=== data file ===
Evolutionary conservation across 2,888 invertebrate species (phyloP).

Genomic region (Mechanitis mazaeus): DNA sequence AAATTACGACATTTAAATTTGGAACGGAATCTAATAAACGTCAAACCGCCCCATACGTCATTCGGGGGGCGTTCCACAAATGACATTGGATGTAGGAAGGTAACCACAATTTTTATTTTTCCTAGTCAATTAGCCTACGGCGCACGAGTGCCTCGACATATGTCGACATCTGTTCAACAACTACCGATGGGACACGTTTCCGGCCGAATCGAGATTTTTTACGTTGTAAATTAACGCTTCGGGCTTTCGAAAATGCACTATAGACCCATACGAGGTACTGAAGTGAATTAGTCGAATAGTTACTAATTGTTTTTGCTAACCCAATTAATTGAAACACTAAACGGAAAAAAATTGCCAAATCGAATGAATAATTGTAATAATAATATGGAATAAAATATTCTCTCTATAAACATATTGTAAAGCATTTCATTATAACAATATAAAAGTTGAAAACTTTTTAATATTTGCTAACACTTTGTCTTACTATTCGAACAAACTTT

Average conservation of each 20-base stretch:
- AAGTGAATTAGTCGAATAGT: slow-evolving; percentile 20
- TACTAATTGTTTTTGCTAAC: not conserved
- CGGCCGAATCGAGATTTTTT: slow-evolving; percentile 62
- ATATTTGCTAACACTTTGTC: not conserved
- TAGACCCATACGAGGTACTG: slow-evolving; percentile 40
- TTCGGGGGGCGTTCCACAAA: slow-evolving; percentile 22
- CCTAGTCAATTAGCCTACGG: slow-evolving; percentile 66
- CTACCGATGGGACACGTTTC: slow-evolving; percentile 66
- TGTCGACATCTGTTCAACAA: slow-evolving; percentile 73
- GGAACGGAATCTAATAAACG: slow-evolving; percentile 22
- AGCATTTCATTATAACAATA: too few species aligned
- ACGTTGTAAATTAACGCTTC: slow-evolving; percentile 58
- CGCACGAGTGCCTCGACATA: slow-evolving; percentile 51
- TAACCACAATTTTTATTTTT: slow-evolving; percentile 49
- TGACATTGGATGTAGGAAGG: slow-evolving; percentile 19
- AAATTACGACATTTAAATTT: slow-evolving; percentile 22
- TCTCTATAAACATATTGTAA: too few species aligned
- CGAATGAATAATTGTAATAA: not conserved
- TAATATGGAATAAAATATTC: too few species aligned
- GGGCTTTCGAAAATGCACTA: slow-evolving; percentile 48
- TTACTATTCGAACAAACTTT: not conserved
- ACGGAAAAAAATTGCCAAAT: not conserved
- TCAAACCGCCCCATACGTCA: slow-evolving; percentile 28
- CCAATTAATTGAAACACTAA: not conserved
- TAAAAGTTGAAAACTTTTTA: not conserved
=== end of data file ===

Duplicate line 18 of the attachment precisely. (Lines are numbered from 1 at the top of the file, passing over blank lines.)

- TGACATTGGATGTAGGAAGG: slow-evolving; percentile 19